Science: The t-shirt!

Study: Social drinking raises your income by up to 17%

Economists have long noticed that people who drink tend to make more money than those who don’t. Now a new study offers a theory to explain this: People who drink are more socially gregarious than nondrinkers, which increases the size of their Rolodexes and, by extension, their earning potential.

Or to put it another way: Drinking is the original social-networking technology.

In their paper — “No Booze? You May Lose: Why Drinkers Earn More Money Than Nondrinkers” — Bethany Peters and Edward Stringham used General Social Survey data to classify respondents into non-drinking, drinking, and “social drinking” categories. When the economists examined the respondents’ earnings, they found that drinkers made about 10 to 14 per cent more than abstainers. Even more suggestively, “social” drinkers — the ones out in bars — made an additional 7 per cent on top of the normal drinking premium. As Stringham told the AFP, “social drinkers are out networking, building relationships, and adding contacts to their BlackBerries that result in bigger paychecks.”

In contrast, abstainers have smaller social networks. This, the authors suggest, may be because …

… abstainers may prefer to interact with other abstainers or less social people. Alternately, abstainers might not be invited to social gatherings, work-related or otherwise, because drinkers consider abstainers dull.

Heh. If the prose were any drier this study would spontaneously combust. Given that this work was done for the libertarian Reason Foundation, it’s probably not surprising that the authors regard antidrinking advocacy as total buzzkill. And I have to admit, as a devoted fan of both high-end single-malt scotch and egregiously cheap beer, I kind of enjoyed all the cheap shots leveled at teetotallers. I also chuckled at how Peters and Stringham described the way they developed their hypothesis: A combination of “casual observation and scholarly accounts”, which sounds like code for “getting smashed at Trader Vic’s.”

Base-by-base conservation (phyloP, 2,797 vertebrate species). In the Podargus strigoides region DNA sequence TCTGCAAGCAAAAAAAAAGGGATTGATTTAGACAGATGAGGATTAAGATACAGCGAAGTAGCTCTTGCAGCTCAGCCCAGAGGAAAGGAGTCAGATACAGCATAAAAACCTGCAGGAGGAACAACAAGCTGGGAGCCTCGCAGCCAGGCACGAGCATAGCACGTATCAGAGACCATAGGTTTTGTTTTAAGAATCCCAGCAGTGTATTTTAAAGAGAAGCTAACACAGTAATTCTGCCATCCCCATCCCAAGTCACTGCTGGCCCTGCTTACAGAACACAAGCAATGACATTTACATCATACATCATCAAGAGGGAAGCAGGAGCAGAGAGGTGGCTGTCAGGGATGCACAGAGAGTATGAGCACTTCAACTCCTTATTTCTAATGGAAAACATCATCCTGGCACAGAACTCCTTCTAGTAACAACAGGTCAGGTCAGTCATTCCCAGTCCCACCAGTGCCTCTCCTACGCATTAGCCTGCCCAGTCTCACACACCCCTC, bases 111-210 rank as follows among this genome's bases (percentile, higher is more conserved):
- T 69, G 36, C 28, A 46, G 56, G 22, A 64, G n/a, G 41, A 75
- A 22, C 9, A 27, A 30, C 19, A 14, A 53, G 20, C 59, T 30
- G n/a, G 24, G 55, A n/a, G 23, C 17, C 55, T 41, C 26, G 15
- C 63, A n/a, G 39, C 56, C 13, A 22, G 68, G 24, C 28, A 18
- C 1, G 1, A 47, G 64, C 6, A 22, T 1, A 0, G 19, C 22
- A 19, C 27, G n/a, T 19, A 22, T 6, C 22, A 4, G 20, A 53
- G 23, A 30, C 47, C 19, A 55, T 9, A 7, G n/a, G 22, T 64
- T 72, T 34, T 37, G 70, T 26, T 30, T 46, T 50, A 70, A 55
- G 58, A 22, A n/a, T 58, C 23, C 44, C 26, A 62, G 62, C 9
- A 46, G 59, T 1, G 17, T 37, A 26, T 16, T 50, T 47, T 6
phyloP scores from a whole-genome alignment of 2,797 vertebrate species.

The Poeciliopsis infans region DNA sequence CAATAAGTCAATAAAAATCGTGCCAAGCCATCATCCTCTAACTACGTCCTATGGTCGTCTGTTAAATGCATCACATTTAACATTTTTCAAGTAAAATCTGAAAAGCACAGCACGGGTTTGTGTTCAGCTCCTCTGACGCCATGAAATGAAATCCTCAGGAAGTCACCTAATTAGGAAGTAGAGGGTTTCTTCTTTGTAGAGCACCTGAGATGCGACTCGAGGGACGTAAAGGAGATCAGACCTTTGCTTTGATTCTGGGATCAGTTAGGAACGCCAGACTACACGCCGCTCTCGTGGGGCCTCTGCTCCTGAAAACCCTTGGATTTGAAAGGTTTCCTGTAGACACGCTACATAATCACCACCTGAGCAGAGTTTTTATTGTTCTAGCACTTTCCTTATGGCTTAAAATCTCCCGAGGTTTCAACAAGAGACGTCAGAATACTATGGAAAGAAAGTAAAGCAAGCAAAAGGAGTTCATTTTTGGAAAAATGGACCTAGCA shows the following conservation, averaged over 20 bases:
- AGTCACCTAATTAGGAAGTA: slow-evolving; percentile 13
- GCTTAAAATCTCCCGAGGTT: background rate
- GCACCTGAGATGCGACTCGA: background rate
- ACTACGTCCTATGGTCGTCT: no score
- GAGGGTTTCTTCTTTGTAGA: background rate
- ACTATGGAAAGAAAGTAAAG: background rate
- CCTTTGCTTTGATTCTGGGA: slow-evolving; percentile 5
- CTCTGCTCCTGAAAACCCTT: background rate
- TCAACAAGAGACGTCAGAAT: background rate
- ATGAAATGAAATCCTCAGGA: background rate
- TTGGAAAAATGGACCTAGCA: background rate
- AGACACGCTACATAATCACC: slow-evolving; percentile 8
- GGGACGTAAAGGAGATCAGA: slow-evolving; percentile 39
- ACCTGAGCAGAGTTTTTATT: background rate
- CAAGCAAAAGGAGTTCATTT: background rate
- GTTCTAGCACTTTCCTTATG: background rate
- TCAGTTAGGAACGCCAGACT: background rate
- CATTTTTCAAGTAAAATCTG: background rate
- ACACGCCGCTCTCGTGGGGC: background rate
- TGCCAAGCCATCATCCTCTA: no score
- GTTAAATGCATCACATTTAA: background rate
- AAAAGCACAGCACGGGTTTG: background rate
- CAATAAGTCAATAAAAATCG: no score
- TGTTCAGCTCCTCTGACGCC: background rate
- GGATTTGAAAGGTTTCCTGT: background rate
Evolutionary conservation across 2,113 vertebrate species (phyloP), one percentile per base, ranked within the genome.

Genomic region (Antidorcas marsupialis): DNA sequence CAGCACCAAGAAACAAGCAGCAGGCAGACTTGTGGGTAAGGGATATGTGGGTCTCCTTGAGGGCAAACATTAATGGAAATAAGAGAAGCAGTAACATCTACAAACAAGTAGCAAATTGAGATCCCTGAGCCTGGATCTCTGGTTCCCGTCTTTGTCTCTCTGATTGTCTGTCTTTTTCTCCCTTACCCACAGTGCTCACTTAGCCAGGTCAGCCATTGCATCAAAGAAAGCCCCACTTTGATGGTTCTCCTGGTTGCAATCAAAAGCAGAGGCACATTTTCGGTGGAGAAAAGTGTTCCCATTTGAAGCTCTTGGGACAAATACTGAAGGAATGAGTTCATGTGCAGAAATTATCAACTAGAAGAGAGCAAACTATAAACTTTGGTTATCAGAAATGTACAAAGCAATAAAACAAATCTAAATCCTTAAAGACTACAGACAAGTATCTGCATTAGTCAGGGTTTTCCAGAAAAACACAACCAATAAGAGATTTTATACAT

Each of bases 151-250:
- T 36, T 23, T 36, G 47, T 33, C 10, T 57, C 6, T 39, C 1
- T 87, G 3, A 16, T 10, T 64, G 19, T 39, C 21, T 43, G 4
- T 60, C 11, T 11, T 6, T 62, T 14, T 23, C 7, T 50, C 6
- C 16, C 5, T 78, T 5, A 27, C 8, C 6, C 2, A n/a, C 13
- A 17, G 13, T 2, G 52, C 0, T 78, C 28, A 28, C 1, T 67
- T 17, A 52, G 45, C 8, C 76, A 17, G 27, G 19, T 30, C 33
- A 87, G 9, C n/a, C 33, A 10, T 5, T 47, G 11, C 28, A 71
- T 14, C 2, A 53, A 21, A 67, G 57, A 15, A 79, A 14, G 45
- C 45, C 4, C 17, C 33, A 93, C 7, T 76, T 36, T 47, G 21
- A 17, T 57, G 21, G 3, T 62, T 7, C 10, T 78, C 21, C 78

And check out the wacky graphics they included in the paper! I’ve excerpted some above. It’s all this clip-art of people drinking themselves legless. If I weren’t convinced the study is legit I’d suspect those pictures were the covert signal that this is a media prank.

(Thanks to Plastic for this one!)

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I'm Clive Thompson, the author of Smarter Than You Think: How Technology is Changing Our Minds for the Better (Penguin Press). You can order the book now at Amazon, Barnes and Noble, Powells, Indiebound, or through your local bookstore! I'm also a contributing writer for the New York Times Magazine and a columnist for Wired magazine. Email is here or ping me via the antiquated form of AOL IM (pomeranian99).

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